I decided to talk about fonts (or the style of your letters).

   The size of your font should be 12.

   And your choices of fonts are:

   Century Expanded

   Times Roman



   The reason why it has to be this size is so the literary agent, editor, and reader can read it clearly. And literary agents and editors hate it when they are trying to read and the text is a weird font.




Tuesday, November 13, 2012

Another book recommendation

   How to Write a Great Query Letter -- by -- Noah Lukeman

   It's free on your Nook, Kindle, and iPad if you go to iBooks.

Emails = Excitement

   Okay, this morning I got an Email from Entanlged publishing:

Dear Ashley,

Thank you for querying Entangled Publishing. While we liked your idea, I'm afraid those all-important first pages didn’t grab us as much as we’d hoped. Some of your dialogue seemed a bit stilted, and maybe you could steer clear of using dialogue as exposition. When a parent says “Mr Jack, one of your school teachers,” it flags that you are using dialogue to impart knowledge to the reader, rather than write realistic dialogue. A real parent wouldn’t have to tell their kid that Mr Jack is one of their school teachers, because they would already know that :)

Having said that, publishing is a very subjective business, so while (title of my novel) is not a good fit for us, it may be perfect for another editor. Best of luck finding the right home for your manuscript, and may there be many successes in your career!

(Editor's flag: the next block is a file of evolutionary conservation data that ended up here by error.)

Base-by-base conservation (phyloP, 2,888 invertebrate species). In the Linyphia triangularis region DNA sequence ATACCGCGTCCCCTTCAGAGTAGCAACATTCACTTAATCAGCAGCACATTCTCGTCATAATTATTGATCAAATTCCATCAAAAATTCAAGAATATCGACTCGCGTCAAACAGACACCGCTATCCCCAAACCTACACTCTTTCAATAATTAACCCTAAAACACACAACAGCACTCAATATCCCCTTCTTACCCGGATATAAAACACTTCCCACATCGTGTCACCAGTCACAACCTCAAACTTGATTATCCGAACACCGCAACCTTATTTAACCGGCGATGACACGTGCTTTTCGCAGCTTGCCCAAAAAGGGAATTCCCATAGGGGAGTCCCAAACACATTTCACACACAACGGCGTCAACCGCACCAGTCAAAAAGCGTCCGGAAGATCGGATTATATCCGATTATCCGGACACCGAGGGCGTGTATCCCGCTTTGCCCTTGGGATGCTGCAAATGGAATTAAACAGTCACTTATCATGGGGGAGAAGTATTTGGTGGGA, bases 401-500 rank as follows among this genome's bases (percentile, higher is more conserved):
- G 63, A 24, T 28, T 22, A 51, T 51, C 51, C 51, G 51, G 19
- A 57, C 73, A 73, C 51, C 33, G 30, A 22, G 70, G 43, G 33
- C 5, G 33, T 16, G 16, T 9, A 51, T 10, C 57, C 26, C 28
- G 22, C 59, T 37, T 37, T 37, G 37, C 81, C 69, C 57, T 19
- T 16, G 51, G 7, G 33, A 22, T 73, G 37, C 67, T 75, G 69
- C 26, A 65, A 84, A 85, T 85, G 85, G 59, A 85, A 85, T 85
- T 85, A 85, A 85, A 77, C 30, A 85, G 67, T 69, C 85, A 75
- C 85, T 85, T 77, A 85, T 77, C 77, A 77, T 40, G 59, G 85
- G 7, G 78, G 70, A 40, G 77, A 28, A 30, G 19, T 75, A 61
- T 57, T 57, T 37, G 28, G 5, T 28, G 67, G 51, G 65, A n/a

Best wishes,

Sue Winegardner
Assistant Editor for Senior Editor, Heather Howland
Entangled Publishing

   So I sent back that I was thinking . . . oh I'll just post it.

   Thank you for the tip :) I really appreciate it. I was thinking of rewriting this novel, it was my first novel after all and I know it will need a bit of touching up as far as the writing and emotions. But I wanted to get a response from your company before I made my decision. Would you be interested in taking another look at it sometime next year?

   And I checked my Email about 10 minutes ago and saw that she had replied.

Sure we would :)

From your query, I would think that the life changing event for your main character would be that teenagers are disappearing from her school. All the bits before (background, set up etc) are probably unnecessary, and the important bits can be woven into the story. For example, all of the exposition you put up front could be condensed into something like, (cannot show. My book is copyrighted but don't want to give ANYTHING away)  The rest of the information (is her best friend a witch etc) can be woven in to give depth.  Just a suggestion :)

Before you start you re-write, I strongly recommend getting your hands on a book called Save The Cat (it’s a paperback and ebook on Amazon and B&N). It’s a fast, fun read and will give you hints on where to start the story and how to plot a really compelling story. I use it all the time. It’s designed for screenwriters, but all the lessons apply to novel writers too. 

Good luck with the editing (and dialogue ;-) ) and we look forward to seeing it again next year!

Sue Winegardner
Assistant Editor for Senior Editor, Heather Howland
Entangled Publishing

   I'm totally excited! Though I am working on writing my 5th novel now I will be reading the book she suggested as soon as possible. I hope to be finished reading it by the time I complete my 5th novel, so then I can immediately get started on rewriting my first novel. Just wanted to share! :) thanks for reading and (maybe) sharing my excitement!